Ober Here keeps on trucking … for now
Chef Mark Guatelara will be moving into a brick-and-mortar restaurant come the new year — but he doesn’t have very far to go. Guatelara has built up quite the fan base in the last six months serving a limited menu of Filipino rice bowls along with addictive lumpia and other specialties from his food truck. He parks in the lot behind the contemporary Hotel Revel at 1165 8th Ave. in Fort Worth; loyal customers bring their own lawn chairs and stay for food and conversation. The development next to the hotel currently is developing space for three tenants, and Ober Here will be one of them. With construction and the holidays coming up, Guatelara is in no rush. “I promised the family some down time,” he says. “It could be January or later before we open in the new space. I want to make sure and do it right, too.” Watch oberhere.com for hours; follow Ober Here on social media at facebook.com/eat.oberhere.
Dakota’s Steakhouse reopens downtown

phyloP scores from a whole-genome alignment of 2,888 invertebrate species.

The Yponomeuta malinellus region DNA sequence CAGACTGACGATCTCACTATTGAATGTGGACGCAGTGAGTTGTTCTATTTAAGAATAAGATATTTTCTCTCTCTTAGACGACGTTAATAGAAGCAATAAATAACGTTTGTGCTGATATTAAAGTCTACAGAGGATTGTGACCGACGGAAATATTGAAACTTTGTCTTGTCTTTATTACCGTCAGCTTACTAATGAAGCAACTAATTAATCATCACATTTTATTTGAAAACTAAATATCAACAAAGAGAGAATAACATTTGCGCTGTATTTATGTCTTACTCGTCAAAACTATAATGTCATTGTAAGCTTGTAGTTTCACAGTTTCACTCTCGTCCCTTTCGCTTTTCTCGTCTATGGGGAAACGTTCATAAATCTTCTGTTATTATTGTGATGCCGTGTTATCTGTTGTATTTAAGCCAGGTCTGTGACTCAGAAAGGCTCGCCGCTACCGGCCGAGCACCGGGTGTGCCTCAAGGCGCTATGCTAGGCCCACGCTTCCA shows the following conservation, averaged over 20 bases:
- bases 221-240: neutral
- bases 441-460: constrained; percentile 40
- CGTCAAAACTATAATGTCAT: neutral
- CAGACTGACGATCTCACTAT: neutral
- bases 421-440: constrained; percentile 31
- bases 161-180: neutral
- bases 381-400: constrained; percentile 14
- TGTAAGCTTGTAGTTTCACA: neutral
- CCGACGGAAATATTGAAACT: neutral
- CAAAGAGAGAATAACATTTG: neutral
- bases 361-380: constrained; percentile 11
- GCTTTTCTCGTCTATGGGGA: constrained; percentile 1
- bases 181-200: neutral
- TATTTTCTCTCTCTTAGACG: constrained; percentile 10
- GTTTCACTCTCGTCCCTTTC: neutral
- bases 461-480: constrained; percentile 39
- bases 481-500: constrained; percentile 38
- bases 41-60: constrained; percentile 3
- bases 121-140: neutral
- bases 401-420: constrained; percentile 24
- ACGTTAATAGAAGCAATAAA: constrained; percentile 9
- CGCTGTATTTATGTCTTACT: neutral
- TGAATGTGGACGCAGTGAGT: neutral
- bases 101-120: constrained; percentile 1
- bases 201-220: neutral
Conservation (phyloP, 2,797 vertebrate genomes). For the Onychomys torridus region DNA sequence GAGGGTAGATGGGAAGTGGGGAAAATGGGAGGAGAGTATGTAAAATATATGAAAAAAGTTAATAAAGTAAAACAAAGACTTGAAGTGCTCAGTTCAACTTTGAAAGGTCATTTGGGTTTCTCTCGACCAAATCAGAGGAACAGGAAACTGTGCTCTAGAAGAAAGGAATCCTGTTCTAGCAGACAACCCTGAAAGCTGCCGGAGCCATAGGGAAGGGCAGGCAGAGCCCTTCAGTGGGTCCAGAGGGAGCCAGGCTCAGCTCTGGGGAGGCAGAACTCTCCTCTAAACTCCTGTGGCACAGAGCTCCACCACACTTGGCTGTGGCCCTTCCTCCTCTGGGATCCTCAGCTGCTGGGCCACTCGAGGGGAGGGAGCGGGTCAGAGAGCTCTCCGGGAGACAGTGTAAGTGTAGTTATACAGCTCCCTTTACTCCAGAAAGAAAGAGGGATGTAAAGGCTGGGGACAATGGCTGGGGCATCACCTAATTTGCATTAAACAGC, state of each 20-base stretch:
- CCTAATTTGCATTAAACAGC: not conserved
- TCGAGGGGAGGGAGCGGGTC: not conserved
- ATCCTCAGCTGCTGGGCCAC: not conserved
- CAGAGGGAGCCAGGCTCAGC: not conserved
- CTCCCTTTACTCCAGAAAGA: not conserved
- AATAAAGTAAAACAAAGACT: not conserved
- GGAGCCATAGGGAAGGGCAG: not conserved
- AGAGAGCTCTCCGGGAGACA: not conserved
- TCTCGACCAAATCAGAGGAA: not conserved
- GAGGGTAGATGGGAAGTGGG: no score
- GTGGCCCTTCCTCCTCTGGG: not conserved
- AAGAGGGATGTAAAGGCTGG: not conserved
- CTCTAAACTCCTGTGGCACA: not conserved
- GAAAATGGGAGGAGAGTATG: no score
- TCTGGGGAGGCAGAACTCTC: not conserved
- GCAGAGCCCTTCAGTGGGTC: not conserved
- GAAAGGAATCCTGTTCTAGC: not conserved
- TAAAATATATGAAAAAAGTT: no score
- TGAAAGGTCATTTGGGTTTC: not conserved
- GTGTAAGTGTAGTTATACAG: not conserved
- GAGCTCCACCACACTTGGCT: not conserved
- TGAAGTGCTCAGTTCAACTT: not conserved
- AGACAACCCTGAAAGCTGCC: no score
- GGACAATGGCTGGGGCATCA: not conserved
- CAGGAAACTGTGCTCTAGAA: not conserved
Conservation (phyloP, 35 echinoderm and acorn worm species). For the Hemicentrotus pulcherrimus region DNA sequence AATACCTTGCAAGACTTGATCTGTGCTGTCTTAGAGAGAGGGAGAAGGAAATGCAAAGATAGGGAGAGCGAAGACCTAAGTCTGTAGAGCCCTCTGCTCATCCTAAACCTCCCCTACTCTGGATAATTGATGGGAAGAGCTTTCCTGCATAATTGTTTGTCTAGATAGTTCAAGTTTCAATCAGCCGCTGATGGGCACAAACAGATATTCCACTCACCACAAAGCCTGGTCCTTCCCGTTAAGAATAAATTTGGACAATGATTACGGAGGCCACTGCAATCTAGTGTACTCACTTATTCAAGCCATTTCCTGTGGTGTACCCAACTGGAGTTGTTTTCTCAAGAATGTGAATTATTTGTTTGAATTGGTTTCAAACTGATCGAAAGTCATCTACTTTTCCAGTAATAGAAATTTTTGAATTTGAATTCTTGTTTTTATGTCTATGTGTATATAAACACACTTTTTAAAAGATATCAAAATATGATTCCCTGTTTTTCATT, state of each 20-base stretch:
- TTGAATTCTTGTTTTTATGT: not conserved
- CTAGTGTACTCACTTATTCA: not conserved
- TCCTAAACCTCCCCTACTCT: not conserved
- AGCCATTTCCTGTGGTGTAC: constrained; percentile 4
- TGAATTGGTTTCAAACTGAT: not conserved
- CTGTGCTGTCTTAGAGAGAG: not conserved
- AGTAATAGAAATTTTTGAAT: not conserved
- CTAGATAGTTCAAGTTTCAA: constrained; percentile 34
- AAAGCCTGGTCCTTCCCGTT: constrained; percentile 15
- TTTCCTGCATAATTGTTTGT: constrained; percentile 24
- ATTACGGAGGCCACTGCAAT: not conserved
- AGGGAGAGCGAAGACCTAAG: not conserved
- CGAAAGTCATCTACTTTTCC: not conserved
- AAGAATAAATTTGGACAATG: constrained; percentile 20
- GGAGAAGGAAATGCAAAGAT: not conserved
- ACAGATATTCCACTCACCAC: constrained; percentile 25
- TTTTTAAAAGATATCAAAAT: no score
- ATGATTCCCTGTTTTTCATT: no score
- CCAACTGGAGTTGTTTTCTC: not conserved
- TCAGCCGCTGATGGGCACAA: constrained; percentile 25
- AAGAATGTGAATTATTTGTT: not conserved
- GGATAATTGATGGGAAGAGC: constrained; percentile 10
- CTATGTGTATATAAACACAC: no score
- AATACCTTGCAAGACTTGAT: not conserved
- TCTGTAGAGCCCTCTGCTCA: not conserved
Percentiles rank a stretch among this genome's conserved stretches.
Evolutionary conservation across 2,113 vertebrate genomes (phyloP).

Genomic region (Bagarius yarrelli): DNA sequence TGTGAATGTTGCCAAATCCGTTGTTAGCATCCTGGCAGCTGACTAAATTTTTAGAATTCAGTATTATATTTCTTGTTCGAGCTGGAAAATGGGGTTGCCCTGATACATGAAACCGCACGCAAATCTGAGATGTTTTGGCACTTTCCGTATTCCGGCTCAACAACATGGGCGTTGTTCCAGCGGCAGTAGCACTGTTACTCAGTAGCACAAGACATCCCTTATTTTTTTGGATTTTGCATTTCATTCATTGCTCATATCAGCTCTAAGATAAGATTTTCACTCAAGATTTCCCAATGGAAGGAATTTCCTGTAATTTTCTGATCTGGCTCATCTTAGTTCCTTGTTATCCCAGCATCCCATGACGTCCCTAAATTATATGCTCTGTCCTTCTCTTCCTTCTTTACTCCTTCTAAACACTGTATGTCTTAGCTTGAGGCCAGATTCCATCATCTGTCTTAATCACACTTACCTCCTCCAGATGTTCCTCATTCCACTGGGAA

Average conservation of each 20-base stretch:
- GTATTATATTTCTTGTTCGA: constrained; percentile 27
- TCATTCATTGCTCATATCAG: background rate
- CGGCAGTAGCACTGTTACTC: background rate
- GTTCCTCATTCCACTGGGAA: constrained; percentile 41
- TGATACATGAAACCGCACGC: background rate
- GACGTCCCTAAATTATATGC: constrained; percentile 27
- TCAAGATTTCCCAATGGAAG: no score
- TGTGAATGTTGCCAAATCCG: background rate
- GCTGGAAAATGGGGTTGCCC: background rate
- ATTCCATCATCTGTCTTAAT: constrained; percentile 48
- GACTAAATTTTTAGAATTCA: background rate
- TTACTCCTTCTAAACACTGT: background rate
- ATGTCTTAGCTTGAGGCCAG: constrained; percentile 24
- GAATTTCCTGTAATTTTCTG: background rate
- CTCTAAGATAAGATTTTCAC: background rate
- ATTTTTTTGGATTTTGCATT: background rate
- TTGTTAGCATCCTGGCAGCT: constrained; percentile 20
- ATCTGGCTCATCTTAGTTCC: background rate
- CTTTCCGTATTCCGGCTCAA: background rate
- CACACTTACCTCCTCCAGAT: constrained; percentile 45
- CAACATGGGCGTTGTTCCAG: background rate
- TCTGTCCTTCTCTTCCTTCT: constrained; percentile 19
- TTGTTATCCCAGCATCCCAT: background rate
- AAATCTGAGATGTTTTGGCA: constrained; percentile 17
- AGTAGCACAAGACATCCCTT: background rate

Despite its 37-year history as downtown Dallas’ oldest steakhouse, many thought a closure during the COVID pandemic marked its end. Instead, new owner Meredith McEneny stepped in with the cash and expertise to restore Dakota’s luster. McEneny and her husband, Tim, a hospitality veteran who owns Sloane’s Corner on Ross Avenue, revamped the subterranean space and its outdoor patio. Shielded from the busy street above by a tiered waterfall and lush garden, Dakota’s has never looked better. Allen Brothers prime steaks and impeccably fresh seafood anchor the menu from chef Ji Kang, which also includes aligot-style mashed potatoes enriched with a heavy hand of melted Gruyere cheese, handmade pastas and, during lunch, $19.84 steak frites — a nod to the year Dakota’s first opened.
600 N. Akard St., Dallas, 214-740-4001, dakotasrestaurant.com
Hutchins Barbeque back in business